News

Aug 26

CQRT hiring multiple faculty: applications due by October 20

The Homer L. Dodge Department of Physics and Astronomy at the University of Oklahoma (OU) invites applications for five faculty appointments in the areas of...

Jul 30

OU physicists awarded European Physics Society prize

The CDF and DZero collaborations, the latter of which includes several current and former OU physicists, were awarded the 2019 High Energy and Particle Physics Prize...

Jul 29

Conference for Undergraduate Women in Physics

CUWiP, also known as Conference for Undergraduate Women in Physics, is an annual conference series that has been running since 2006. Since its start, conference participation...

May 23

Schwettmann wins NSF Career Award

OU Physics Professor Arne Schwettmann is the recipient of a National Science Foundation CAREER (Faculty Early Career Development Program) Award for research on ultra cold...

May 01

Professor Kaib to Record Planetary Radio Live with Bill Nye

OU astrophysics professor Dr Nathan Kaib will be taking part in a recording of Planetary Radio Live with Bill Nye on May 8 3-4:30pm at...

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CMP Journal Club
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Star Party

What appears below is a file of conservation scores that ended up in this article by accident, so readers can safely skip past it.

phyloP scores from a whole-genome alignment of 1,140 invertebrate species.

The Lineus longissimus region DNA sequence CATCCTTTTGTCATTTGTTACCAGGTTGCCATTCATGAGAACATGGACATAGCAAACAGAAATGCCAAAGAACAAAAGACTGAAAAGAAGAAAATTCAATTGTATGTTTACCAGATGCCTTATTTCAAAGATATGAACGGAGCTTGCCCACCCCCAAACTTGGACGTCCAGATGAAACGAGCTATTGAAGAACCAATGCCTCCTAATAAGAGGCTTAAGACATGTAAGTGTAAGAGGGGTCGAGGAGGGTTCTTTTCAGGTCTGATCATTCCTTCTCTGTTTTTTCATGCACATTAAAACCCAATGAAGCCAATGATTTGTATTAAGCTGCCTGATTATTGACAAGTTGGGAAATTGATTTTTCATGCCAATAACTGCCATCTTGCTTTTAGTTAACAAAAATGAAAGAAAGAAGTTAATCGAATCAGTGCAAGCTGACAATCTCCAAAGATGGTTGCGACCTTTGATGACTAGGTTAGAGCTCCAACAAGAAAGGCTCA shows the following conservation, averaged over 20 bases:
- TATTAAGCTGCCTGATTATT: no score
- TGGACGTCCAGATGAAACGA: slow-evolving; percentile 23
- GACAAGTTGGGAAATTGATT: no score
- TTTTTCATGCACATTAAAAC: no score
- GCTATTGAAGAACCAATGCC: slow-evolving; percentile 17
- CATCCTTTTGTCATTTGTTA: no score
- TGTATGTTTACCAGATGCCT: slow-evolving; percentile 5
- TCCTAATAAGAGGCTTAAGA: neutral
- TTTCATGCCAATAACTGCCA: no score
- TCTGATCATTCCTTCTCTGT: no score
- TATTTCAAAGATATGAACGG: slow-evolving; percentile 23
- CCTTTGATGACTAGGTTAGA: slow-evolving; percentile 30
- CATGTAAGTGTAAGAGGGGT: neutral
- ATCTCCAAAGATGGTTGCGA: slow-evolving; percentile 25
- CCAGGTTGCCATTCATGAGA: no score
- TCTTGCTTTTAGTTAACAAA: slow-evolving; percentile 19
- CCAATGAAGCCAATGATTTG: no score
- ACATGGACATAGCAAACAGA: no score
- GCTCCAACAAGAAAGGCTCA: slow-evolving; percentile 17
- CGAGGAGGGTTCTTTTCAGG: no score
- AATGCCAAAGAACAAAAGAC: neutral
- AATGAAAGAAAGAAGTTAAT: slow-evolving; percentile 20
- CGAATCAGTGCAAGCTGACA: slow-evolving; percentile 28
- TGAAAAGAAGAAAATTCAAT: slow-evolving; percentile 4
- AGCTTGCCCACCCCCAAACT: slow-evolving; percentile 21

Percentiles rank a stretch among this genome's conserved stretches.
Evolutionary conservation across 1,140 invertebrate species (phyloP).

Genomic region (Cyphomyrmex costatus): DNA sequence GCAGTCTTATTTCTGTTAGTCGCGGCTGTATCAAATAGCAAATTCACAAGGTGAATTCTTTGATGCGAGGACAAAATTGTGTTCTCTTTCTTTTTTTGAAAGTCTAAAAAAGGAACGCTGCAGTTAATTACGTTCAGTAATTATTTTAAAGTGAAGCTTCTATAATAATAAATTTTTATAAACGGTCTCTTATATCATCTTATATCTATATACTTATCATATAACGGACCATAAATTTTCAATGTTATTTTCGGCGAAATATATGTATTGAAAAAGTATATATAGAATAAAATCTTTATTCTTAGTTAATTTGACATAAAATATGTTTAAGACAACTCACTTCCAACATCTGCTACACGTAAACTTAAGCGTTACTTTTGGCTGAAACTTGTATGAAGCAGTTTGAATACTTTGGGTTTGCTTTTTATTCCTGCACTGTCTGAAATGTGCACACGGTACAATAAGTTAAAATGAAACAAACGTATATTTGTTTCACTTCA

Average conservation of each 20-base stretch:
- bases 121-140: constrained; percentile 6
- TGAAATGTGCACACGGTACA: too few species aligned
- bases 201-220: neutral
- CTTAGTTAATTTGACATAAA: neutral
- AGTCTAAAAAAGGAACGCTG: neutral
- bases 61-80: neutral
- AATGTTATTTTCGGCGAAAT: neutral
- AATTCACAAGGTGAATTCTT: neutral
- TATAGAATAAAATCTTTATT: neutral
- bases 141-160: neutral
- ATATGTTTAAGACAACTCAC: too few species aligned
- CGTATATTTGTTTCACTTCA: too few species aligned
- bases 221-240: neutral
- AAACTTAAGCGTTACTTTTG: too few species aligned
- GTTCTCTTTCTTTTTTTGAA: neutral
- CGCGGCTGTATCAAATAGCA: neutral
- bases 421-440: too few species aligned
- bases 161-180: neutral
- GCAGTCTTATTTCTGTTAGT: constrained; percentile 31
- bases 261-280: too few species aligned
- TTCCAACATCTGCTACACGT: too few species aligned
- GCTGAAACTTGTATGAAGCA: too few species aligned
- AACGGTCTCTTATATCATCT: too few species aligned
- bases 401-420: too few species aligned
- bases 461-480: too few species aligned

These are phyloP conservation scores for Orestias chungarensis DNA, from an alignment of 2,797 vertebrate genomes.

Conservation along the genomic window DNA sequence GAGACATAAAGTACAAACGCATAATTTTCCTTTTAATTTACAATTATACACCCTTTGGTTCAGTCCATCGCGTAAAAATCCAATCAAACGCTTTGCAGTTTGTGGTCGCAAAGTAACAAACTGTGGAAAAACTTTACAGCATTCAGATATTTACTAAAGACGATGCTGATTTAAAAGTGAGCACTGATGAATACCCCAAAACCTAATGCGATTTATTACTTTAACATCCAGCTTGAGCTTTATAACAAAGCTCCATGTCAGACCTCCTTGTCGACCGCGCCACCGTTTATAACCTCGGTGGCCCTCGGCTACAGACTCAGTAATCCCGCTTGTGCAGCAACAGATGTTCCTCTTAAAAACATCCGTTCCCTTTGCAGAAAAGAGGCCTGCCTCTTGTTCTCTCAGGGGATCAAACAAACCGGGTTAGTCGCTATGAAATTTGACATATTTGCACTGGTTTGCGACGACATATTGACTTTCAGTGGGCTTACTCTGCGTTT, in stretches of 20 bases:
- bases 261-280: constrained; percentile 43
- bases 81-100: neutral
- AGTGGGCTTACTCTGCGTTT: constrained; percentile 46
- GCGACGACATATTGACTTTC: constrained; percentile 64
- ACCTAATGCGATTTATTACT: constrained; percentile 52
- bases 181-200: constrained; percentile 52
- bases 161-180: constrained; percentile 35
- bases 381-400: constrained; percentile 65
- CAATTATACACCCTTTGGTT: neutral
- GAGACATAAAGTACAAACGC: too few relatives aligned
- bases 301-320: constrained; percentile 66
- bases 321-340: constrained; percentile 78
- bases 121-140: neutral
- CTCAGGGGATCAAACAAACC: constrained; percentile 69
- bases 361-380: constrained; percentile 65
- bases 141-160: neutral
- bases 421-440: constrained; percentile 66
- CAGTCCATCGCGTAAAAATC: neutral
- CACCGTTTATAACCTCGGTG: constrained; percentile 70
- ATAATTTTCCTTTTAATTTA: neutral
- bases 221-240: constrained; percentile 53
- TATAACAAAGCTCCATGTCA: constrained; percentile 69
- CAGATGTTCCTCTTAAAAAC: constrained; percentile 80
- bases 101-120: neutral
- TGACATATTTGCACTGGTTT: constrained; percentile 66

Faculty Research Seminar

Oct 23, 2019 6:00 pm

Lin Hall 105 - Profs. Strauss & Stupak

CMP Journal Club

Oct 24, 2019 1:30 pm

Nielsen Hall 103 - Sergio Chacon

Colloquium

Oct 24, 2019 3:45 pm

Nielsen Hall 170 - Salahuddin Ahmad
Clinical and Research opportunities of Medical Physics at OUHSC

Astronomy Journal Club

Oct 25, 2019 12:30 pm

Nielsen Hall 103 - Elizabeth Ellithorpe

Faculty Research Seminar

Oct 30, 2019 6:00 pm

LinHall 105 - Profs. Blume, Mullen, a& Uchoa

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Research Figure

Featured Research: Watching Atoms Bang Together

Collisions between atoms are more complex than those between everyday objects, which typically just ricochet off one another. Thanks to the quirks of quantum mechanics, atoms can intertwine and pass through one another, leading to nonintuitive impact outcomes. To better understand atomic collisions, Qingze Guan of the University of Oklahoma in Norman and colleagues developed a way to watch two atoms crash together in 3D. Their initial experiments reveal the unmistakable hallmarks of quantum collisions. The team says that the setup could be used to monitor run-ins between several particles at…